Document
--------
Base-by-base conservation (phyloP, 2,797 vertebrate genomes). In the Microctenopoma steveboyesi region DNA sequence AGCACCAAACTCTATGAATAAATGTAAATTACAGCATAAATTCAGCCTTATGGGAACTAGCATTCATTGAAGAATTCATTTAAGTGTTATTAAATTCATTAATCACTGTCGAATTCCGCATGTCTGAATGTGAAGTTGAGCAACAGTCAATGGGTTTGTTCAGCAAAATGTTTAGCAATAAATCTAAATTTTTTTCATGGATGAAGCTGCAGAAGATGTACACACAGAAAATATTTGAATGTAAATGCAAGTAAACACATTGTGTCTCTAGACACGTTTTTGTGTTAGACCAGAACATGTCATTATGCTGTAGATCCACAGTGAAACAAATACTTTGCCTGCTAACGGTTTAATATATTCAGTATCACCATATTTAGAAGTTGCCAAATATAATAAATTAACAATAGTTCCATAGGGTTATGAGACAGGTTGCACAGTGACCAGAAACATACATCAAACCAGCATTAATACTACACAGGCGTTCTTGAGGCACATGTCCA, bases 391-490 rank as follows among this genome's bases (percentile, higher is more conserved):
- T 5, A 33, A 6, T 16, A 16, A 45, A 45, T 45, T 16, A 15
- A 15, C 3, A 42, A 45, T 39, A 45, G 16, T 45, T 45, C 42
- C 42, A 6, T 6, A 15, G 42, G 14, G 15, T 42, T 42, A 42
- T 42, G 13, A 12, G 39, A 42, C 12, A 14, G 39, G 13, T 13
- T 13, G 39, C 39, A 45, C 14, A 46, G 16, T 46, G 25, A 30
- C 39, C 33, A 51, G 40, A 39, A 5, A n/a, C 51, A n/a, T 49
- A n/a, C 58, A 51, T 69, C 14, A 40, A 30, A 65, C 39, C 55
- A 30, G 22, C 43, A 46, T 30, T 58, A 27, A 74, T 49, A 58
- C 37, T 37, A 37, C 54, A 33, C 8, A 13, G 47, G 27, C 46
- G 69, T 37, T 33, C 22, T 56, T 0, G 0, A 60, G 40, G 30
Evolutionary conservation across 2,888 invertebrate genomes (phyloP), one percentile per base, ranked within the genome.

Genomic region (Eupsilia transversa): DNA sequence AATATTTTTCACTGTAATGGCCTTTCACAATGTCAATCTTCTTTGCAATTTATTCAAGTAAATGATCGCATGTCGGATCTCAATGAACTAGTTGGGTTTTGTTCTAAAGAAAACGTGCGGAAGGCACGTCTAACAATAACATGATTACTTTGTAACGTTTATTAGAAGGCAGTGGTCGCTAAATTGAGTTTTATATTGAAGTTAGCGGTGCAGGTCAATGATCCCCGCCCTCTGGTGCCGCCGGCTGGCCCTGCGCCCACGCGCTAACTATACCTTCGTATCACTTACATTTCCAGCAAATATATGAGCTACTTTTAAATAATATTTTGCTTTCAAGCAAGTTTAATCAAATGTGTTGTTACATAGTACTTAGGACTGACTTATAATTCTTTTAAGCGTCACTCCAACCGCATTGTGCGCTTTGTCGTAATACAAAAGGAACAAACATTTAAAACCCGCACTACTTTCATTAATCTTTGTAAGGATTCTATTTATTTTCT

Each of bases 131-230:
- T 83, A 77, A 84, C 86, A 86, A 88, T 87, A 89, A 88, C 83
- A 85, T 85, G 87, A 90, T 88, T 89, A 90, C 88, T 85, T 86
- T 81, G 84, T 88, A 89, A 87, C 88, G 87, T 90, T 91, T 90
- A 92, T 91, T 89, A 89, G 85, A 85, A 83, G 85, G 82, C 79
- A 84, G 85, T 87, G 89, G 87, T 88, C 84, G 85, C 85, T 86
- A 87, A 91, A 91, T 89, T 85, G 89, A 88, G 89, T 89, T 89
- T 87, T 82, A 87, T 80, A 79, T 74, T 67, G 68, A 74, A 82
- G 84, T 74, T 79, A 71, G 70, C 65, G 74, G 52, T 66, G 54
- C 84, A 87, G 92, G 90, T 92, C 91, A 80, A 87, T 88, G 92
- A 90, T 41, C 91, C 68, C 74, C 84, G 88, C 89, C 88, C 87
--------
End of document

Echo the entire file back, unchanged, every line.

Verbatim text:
Base-by-base conservation (phyloP, 2,797 vertebrate genomes). In the Microctenopoma steveboyesi region DNA sequence AGCACCAAACTCTATGAATAAATGTAAATTACAGCATAAATTCAGCCTTATGGGAACTAGCATTCATTGAAGAATTCATTTAAGTGTTATTAAATTCATTAATCACTGTCGAATTCCGCATGTCTGAATGTGAAGTTGAGCAACAGTCAATGGGTTTGTTCAGCAAAATGTTTAGCAATAAATCTAAATTTTTTTCATGGATGAAGCTGCAGAAGATGTACACACAGAAAATATTTGAATGTAAATGCAAGTAAACACATTGTGTCTCTAGACACGTTTTTGTGTTAGACCAGAACATGTCATTATGCTGTAGATCCACAGTGAAACAAATACTTTGCCTGCTAACGGTTTAATATATTCAGTATCACCATATTTAGAAGTTGCCAAATATAATAAATTAACAATAGTTCCATAGGGTTATGAGACAGGTTGCACAGTGACCAGAAACATACATCAAACCAGCATTAATACTACACAGGCGTTCTTGAGGCACATGTCCA, bases 391-490 rank as follows among this genome's bases (percentile, higher is more conserved):
- T 5, A 33, A 6, T 16, A 16, A 45, A 45, T 45, T 16, A 15
- A 15, C 3, A 42, A 45, T 39, A 45, G 16, T 45, T 45, C 42
- C 42, A 6, T 6, A 15, G 42, G 14, G 15, T 42, T 42, A 42
- T 42, G 13, A 12, G 39, A 42, C 12, A 14, G 39, G 13, T 13
- T 13, G 39, C 39, A 45, C 14, A 46, G 16, T 46, G 25, A 30
- C 39, C 33, A 51, G 40, A 39, A 5, A n/a, C 51, A n/a, T 49
- A n/a, C 58, A 51, T 69, C 14, A 40, A 30, A 65, C 39, C 55
- A 30, G 22, C 43, A 46, T 30, T 58, A 27, A 74, T 49, A 58
- C 37, T 37, A 37, C 54, A 33, C 8, A 13, G 47, G 27, C 46
- G 69, T 37, T 33, C 22, T 56, T 0, G 0, A 60, G 40, G 30
Evolutionary conservation across 2,888 invertebrate genomes (phyloP), one percentile per base, ranked within the genome.

Genomic region (Eupsilia transversa): DNA sequence AATATTTTTCACTGTAATGGCCTTTCACAATGTCAATCTTCTTTGCAATTTATTCAAGTAAATGATCGCATGTCGGATCTCAATGAACTAGTTGGGTTTTGTTCTAAAGAAAACGTGCGGAAGGCACGTCTAACAATAACATGATTACTTTGTAACGTTTATTAGAAGGCAGTGGTCGCTAAATTGAGTTTTATATTGAAGTTAGCGGTGCAGGTCAATGATCCCCGCCCTCTGGTGCCGCCGGCTGGCCCTGCGCCCACGCGCTAACTATACCTTCGTATCACTTACATTTCCAGCAAATATATGAGCTACTTTTAAATAATATTTTGCTTTCAAGCAAGTTTAATCAAATGTGTTGTTACATAGTACTTAGGACTGACTTATAATTCTTTTAAGCGTCACTCCAACCGCATTGTGCGCTTTGTCGTAATACAAAAGGAACAAACATTTAAAACCCGCACTACTTTCATTAATCTTTGTAAGGATTCTATTTATTTTCT

Each of bases 131-230:
- T 83, A 77, A 84, C 86, A 86, A 88, T 87, A 89, A 88, C 83
- A 85, T 85, G 87, A 90, T 88, T 89, A 90, C 88, T 85, T 86
- T 81, G 84, T 88, A 89, A 87, C 88, G 87, T 90, T 91, T 90
- A 92, T 91, T 89, A 89, G 85, A 85, A 83, G 85, G 82, C 79
- A 84, G 85, T 87, G 89, G 87, T 88, C 84, G 85, C 85, T 86
- A 87, A 91, A 91, T 89, T 85, G 89, A 88, G 89, T 89, T 89
- T 87, T 82, A 87, T 80, A 79, T 74, T 67, G 68, A 74, A 82
- G 84, T 74, T 79, A 71, G 70, C 65, G 74, G 52, T 66, G 54
- C 84, A 87, G 92, G 90, T 92, C 91, A 80, A 87, T 88, G 92
- A 90, T 41, C 91, C 68, C 74, C 84, G 88, C 89, C 88, C 87